20th and 21st century US novels; contemporary transnational novels; literature and finance, critical theory; girl studies.
My book manuscript entitled “Intimate Economies: Financial Citizenship and Literary Form in the Contemporary Novel” theorises the post-1970 ascendancy of global finance through the archive of the contemporary novel. I read of a range of genres (including the thriller, realism, and speculative fiction) in conjunction with archival and critical research into areas including the urban planning of financial districts, the creation of the culture of personal finance, and the history of nanotechnology. Contrary to the received narrative of finance as an unrepresentably abstract form of capital it emerges in my project as a thickly material concern.
My book’s larger contribution is its analysis of the ways that “the economy” almost always means the American economy in discussions of global finance. In contrast, my work draws on a comparative reading of texts set in cities such as New York, Washington D.C., Shanghai, Lahore, and Cape Town to refute this universalism by a close attention to the specificities of location. For example, Tash Aw’s Shanghai-set novel Five Star Billionaire is not American capitalism with a Chinese flavour, but provides an alternate theory of financial temporality: a form of capital created and experienced through nostalgia in contrast to the techno-futurity of finance’s theorisation in the US. Putting these texts in conversation, my work locates the economic cultures of the contemporary US in an inescapably transnational context. This work to broaden our theories of the economy continues beyond my writing both within the academy and beyond: the panel that I organised for the 2016 American Comparative Literature Conference brought together leading scholars from critical finance studies to reconsider the narrow scope of our field; and a curated exhibition of archival materials about the effects of the rhetoric of economic crisis on city planning was displayed in a public space in Philadelphia (“Geographies of Disaster” 2014).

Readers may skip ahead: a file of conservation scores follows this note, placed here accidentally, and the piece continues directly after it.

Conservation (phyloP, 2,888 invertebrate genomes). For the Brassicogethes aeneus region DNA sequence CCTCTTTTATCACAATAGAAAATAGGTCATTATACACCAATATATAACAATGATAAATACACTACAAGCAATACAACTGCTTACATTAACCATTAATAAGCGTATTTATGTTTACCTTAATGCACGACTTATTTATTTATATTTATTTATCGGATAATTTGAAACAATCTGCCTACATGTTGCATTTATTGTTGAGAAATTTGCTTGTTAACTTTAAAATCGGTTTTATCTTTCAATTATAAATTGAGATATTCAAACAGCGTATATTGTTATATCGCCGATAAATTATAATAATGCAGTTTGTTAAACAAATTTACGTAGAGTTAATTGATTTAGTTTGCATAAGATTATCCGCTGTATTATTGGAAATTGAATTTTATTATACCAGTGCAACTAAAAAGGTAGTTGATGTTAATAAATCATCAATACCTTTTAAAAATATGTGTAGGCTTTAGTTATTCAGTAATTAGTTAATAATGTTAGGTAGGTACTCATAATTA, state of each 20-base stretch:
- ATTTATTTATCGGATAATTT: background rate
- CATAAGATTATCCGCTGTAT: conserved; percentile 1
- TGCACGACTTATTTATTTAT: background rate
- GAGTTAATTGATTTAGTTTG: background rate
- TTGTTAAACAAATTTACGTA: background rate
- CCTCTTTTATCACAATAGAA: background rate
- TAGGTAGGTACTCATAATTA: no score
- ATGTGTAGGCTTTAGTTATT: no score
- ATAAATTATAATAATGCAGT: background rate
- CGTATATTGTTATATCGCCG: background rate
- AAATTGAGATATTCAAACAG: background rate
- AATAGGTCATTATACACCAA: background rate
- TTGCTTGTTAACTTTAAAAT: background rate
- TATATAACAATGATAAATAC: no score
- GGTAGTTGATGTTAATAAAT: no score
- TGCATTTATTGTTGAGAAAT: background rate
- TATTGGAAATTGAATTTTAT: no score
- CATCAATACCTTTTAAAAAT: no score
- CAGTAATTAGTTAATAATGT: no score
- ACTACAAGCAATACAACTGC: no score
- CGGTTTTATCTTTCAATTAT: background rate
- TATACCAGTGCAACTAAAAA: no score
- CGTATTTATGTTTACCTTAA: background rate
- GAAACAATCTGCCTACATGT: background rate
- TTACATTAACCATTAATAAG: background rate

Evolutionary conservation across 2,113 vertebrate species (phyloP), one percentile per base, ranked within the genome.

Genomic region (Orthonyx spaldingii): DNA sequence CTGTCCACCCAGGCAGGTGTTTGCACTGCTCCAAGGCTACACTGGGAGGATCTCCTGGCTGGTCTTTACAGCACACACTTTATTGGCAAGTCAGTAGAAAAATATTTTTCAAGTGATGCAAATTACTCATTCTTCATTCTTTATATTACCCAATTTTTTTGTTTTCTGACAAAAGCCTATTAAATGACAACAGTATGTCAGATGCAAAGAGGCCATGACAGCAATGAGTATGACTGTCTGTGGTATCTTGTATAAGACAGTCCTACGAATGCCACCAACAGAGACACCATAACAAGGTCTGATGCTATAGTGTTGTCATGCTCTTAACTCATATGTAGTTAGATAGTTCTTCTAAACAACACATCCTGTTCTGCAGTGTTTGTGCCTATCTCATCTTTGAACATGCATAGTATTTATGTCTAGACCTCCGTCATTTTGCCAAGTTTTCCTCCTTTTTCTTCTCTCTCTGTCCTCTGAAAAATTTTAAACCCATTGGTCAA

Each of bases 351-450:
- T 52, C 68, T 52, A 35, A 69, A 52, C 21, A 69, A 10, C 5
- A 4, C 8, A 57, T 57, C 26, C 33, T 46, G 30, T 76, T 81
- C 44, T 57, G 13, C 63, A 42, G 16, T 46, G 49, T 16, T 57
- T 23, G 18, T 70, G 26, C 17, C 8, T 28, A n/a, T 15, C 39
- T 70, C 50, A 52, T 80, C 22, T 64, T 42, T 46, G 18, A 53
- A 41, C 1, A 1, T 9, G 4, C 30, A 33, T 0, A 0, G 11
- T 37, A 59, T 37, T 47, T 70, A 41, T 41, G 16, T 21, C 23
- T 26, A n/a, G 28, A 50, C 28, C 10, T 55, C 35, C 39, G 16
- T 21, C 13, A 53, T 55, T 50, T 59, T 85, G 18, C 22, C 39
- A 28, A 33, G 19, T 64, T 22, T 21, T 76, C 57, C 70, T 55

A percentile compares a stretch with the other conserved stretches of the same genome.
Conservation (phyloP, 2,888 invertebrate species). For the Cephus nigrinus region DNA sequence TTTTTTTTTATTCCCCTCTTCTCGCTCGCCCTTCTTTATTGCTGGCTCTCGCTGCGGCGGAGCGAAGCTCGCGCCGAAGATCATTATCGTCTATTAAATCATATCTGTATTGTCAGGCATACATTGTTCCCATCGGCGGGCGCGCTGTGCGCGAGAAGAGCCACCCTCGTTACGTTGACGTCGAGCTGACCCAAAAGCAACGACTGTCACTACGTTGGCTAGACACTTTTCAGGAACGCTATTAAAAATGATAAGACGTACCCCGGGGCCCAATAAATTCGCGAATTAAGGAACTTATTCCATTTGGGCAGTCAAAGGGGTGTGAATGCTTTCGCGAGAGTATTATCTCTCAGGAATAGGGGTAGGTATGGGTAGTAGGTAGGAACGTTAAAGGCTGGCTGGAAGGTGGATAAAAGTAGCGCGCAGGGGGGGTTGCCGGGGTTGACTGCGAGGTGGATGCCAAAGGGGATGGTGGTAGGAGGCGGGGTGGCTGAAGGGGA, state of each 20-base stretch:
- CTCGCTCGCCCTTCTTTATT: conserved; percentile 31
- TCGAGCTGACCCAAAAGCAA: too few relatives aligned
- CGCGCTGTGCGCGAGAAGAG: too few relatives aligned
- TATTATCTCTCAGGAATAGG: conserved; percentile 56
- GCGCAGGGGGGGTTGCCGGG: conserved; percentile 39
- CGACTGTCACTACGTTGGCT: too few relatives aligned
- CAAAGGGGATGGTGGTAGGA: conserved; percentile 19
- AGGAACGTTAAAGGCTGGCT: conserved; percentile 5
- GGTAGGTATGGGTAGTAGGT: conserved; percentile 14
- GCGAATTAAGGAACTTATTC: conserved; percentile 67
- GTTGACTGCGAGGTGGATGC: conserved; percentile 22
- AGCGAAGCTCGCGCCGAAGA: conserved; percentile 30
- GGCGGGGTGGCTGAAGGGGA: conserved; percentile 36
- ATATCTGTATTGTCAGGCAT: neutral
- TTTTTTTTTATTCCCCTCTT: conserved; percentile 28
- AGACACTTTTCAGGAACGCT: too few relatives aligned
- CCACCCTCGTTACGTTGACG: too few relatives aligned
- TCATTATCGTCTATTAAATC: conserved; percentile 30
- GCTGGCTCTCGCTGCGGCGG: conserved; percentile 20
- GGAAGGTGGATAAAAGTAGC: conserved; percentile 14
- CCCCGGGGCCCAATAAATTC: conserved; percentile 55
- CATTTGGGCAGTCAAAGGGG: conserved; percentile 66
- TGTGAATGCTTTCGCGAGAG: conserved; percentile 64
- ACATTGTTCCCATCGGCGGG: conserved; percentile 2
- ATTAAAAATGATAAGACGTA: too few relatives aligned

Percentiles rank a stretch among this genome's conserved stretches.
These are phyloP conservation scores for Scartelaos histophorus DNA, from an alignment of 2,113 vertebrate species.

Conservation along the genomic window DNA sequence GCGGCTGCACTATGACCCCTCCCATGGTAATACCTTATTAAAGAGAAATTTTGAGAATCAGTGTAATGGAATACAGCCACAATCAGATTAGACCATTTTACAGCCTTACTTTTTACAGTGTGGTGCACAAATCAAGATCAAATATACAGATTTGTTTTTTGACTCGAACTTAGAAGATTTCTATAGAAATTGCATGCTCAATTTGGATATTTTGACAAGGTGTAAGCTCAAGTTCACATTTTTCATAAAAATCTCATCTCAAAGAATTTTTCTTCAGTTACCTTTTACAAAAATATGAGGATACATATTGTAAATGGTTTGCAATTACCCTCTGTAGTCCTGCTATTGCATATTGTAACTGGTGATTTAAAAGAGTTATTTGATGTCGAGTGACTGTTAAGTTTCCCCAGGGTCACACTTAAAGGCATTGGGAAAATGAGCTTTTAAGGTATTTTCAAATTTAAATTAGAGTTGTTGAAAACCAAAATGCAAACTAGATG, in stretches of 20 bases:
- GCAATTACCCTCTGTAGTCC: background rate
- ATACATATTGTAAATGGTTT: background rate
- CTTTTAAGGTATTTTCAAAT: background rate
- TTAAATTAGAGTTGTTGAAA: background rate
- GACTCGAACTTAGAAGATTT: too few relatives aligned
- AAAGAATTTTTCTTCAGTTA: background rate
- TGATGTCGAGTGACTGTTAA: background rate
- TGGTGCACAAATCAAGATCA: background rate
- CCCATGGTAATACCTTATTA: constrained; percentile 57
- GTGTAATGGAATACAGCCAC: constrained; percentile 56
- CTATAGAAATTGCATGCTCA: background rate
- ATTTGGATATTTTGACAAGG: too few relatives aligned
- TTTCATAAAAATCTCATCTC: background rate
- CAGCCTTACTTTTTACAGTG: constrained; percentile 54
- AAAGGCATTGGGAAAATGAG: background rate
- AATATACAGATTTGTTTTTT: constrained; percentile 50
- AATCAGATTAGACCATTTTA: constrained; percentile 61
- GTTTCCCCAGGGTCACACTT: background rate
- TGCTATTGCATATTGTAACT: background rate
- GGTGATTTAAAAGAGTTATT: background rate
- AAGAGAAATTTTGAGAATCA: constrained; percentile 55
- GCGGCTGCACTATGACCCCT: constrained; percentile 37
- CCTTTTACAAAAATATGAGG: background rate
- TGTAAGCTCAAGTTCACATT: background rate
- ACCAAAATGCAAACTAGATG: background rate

Girlish: Empire, Capital and Impossible Subjects
My second project “Girlish: Empire, Capital, and Impossible Subjects” theorises the rise of “the Girl” as a new frontier of global investment. The 1992 annual meeting of the World Bank placed investment in global girls front and centre, marking her shift from over-shadowed object to economic subject in the neo-Imperial gaze of Western economies. My project reads this discourse of the girl of the global south as a safe investment vehicle alongside the narrative of white Western girlhood as product and producer of an irrational and violent social disorder. Theorising girlhood beyond the arid outlines of entrepreneur or victim prescribed for her by global finance, I triangulate these divergent narratives with girls of colour, trans-girls, and girls residing under conditions of settler colonialism who are written off as sunk costs within the domestic US economy.